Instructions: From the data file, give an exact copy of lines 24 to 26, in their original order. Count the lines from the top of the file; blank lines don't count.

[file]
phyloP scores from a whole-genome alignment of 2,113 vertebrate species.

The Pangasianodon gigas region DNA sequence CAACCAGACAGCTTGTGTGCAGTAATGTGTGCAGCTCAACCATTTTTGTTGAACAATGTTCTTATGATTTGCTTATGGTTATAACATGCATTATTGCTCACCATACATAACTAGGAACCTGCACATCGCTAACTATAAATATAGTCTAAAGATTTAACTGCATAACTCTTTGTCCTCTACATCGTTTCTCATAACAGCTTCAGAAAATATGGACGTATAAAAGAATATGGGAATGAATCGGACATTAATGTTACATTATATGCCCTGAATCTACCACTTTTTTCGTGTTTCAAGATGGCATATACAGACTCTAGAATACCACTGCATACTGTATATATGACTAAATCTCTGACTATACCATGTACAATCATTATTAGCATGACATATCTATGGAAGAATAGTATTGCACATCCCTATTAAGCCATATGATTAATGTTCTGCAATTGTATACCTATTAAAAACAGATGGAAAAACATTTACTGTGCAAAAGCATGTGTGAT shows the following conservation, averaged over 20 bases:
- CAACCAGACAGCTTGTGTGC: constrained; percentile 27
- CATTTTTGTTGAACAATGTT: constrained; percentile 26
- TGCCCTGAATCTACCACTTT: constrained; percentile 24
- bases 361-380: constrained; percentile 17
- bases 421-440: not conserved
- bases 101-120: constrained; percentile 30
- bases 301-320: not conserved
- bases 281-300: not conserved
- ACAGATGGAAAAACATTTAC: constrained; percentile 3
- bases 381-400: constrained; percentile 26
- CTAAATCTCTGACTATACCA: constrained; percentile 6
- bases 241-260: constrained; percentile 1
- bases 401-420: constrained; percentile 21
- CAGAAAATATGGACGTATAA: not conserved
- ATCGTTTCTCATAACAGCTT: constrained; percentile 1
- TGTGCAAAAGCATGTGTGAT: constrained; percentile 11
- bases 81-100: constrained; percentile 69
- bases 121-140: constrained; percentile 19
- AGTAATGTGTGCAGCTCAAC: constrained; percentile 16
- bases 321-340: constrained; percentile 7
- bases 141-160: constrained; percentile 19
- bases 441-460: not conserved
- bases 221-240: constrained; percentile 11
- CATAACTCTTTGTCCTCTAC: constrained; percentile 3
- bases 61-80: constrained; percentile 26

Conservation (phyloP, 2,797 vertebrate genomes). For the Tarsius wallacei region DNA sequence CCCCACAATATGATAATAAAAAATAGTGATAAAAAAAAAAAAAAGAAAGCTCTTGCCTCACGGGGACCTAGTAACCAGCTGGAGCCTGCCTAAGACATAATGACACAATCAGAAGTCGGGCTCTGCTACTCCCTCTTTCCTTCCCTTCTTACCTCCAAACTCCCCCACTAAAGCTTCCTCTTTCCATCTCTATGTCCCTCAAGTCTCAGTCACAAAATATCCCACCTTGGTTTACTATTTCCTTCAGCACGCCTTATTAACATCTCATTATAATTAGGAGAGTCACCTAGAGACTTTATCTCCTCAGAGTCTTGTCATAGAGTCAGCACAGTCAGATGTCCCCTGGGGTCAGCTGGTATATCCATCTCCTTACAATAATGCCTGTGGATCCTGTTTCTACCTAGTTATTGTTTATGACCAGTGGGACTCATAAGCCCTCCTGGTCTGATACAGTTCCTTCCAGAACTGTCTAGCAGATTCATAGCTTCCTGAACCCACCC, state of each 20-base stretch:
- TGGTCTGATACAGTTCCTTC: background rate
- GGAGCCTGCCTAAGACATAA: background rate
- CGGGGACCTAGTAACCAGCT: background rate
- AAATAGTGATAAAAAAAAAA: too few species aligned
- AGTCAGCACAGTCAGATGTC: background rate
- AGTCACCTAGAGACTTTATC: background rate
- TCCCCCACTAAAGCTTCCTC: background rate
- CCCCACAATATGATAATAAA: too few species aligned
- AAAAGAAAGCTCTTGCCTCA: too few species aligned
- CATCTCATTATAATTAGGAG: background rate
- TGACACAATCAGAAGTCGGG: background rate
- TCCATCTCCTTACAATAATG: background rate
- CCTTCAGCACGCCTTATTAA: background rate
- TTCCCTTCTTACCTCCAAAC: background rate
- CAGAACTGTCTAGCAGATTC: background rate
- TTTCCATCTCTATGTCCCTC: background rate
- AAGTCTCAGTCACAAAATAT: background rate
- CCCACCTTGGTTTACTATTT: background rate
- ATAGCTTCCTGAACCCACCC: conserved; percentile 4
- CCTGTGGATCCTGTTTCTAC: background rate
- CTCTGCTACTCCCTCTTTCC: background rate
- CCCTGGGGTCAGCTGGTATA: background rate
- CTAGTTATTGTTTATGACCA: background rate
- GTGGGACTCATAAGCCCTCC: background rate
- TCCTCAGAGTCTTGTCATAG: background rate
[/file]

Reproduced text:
- bases 441-460: not conserved
- bases 221-240: constrained; percentile 11
- CATAACTCTTTGTCCTCTAC: constrained; percentile 3